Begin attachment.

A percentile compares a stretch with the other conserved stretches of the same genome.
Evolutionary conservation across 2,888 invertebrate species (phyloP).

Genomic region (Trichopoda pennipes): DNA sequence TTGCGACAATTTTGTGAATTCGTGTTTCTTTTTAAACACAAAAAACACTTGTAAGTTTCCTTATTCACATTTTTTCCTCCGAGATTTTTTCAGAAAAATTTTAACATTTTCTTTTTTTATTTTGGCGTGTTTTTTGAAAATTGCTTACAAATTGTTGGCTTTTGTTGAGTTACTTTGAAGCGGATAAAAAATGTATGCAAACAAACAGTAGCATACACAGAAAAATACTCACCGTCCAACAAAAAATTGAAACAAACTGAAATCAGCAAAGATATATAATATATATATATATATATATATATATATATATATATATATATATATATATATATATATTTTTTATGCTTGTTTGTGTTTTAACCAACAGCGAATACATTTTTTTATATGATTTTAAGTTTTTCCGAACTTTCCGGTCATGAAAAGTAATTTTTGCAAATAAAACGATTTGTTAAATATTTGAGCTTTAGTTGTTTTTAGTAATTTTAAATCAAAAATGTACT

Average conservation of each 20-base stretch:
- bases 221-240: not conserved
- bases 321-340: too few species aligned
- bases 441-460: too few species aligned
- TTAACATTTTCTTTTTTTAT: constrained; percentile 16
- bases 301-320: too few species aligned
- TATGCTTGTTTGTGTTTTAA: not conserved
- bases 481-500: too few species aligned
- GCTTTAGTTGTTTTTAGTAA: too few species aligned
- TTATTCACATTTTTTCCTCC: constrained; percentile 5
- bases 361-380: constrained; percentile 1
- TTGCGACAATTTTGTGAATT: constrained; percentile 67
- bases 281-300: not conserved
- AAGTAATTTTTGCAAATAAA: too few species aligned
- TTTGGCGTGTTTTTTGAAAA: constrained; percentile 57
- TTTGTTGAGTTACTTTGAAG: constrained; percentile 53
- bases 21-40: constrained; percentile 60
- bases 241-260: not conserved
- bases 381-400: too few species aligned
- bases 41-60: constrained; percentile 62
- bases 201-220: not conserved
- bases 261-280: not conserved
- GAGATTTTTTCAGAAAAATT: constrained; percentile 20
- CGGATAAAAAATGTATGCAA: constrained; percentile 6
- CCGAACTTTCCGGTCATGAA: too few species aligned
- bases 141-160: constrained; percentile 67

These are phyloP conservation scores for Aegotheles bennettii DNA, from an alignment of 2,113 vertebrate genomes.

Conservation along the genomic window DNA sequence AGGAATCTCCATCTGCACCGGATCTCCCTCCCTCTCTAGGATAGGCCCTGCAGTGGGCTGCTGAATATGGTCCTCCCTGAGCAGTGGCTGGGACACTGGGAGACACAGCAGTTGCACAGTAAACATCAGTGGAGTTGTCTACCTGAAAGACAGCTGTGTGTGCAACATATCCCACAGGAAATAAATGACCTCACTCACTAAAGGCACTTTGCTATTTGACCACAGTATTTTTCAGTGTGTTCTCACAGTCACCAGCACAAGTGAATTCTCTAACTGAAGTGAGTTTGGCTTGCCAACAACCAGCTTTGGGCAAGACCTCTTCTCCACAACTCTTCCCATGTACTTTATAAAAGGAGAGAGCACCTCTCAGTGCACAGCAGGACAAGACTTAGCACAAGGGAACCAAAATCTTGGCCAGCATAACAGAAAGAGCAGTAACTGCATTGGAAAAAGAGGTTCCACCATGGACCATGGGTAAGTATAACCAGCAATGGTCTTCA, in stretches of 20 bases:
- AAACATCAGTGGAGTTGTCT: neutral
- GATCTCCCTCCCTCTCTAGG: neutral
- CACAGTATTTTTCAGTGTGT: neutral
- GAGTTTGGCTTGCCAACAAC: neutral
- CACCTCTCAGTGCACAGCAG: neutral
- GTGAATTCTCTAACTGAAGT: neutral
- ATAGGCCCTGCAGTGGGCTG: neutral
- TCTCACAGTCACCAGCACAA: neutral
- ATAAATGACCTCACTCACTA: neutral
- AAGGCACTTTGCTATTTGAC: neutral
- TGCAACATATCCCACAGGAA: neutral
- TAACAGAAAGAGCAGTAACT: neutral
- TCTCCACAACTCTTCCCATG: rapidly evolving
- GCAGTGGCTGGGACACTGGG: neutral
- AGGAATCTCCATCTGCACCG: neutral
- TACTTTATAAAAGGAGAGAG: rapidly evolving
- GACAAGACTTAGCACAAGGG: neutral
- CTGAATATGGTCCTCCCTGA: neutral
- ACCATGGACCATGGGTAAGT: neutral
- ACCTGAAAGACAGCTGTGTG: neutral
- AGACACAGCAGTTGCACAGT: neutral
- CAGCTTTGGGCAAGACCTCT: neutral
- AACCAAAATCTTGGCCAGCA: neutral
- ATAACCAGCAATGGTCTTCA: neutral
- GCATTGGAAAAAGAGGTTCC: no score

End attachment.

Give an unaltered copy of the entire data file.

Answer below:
A percentile compares a stretch with the other conserved stretches of the same genome.
Evolutionary conservation across 2,888 invertebrate species (phyloP).

Genomic region (Trichopoda pennipes): DNA sequence TTGCGACAATTTTGTGAATTCGTGTTTCTTTTTAAACACAAAAAACACTTGTAAGTTTCCTTATTCACATTTTTTCCTCCGAGATTTTTTCAGAAAAATTTTAACATTTTCTTTTTTTATTTTGGCGTGTTTTTTGAAAATTGCTTACAAATTGTTGGCTTTTGTTGAGTTACTTTGAAGCGGATAAAAAATGTATGCAAACAAACAGTAGCATACACAGAAAAATACTCACCGTCCAACAAAAAATTGAAACAAACTGAAATCAGCAAAGATATATAATATATATATATATATATATATATATATATATATATATATATATATATATATATATATTTTTTATGCTTGTTTGTGTTTTAACCAACAGCGAATACATTTTTTTATATGATTTTAAGTTTTTCCGAACTTTCCGGTCATGAAAAGTAATTTTTGCAAATAAAACGATTTGTTAAATATTTGAGCTTTAGTTGTTTTTAGTAATTTTAAATCAAAAATGTACT

Average conservation of each 20-base stretch:
- bases 221-240: not conserved
- bases 321-340: too few species aligned
- bases 441-460: too few species aligned
- TTAACATTTTCTTTTTTTAT: constrained; percentile 16
- bases 301-320: too few species aligned
- TATGCTTGTTTGTGTTTTAA: not conserved
- bases 481-500: too few species aligned
- GCTTTAGTTGTTTTTAGTAA: too few species aligned
- TTATTCACATTTTTTCCTCC: constrained; percentile 5
- bases 361-380: constrained; percentile 1
- TTGCGACAATTTTGTGAATT: constrained; percentile 67
- bases 281-300: not conserved
- AAGTAATTTTTGCAAATAAA: too few species aligned
- TTTGGCGTGTTTTTTGAAAA: constrained; percentile 57
- TTTGTTGAGTTACTTTGAAG: constrained; percentile 53
- bases 21-40: constrained; percentile 60
- bases 241-260: not conserved
- bases 381-400: too few species aligned
- bases 41-60: constrained; percentile 62
- bases 201-220: not conserved
- bases 261-280: not conserved
- GAGATTTTTTCAGAAAAATT: constrained; percentile 20
- CGGATAAAAAATGTATGCAA: constrained; percentile 6
- CCGAACTTTCCGGTCATGAA: too few species aligned
- bases 141-160: constrained; percentile 67

These are phyloP conservation scores for Aegotheles bennettii DNA, from an alignment of 2,113 vertebrate genomes.

Conservation along the genomic window DNA sequence AGGAATCTCCATCTGCACCGGATCTCCCTCCCTCTCTAGGATAGGCCCTGCAGTGGGCTGCTGAATATGGTCCTCCCTGAGCAGTGGCTGGGACACTGGGAGACACAGCAGTTGCACAGTAAACATCAGTGGAGTTGTCTACCTGAAAGACAGCTGTGTGTGCAACATATCCCACAGGAAATAAATGACCTCACTCACTAAAGGCACTTTGCTATTTGACCACAGTATTTTTCAGTGTGTTCTCACAGTCACCAGCACAAGTGAATTCTCTAACTGAAGTGAGTTTGGCTTGCCAACAACCAGCTTTGGGCAAGACCTCTTCTCCACAACTCTTCCCATGTACTTTATAAAAGGAGAGAGCACCTCTCAGTGCACAGCAGGACAAGACTTAGCACAAGGGAACCAAAATCTTGGCCAGCATAACAGAAAGAGCAGTAACTGCATTGGAAAAAGAGGTTCCACCATGGACCATGGGTAAGTATAACCAGCAATGGTCTTCA, in stretches of 20 bases:
- AAACATCAGTGGAGTTGTCT: neutral
- GATCTCCCTCCCTCTCTAGG: neutral
- CACAGTATTTTTCAGTGTGT: neutral
- GAGTTTGGCTTGCCAACAAC: neutral
- CACCTCTCAGTGCACAGCAG: neutral
- GTGAATTCTCTAACTGAAGT: neutral
- ATAGGCCCTGCAGTGGGCTG: neutral
- TCTCACAGTCACCAGCACAA: neutral
- ATAAATGACCTCACTCACTA: neutral
- AAGGCACTTTGCTATTTGAC: neutral
- TGCAACATATCCCACAGGAA: neutral
- TAACAGAAAGAGCAGTAACT: neutral
- TCTCCACAACTCTTCCCATG: rapidly evolving
- GCAGTGGCTGGGACACTGGG: neutral
- AGGAATCTCCATCTGCACCG: neutral
- TACTTTATAAAAGGAGAGAG: rapidly evolving
- GACAAGACTTAGCACAAGGG: neutral
- CTGAATATGGTCCTCCCTGA: neutral
- ACCATGGACCATGGGTAAGT: neutral
- ACCTGAAAGACAGCTGTGTG: neutral
- AGACACAGCAGTTGCACAGT: neutral
- CAGCTTTGGGCAAGACCTCT: neutral
- AACCAAAATCTTGGCCAGCA: neutral
- ATAACCAGCAATGGTCTTCA: neutral
- GCATTGGAAAAAGAGGTTCC: no score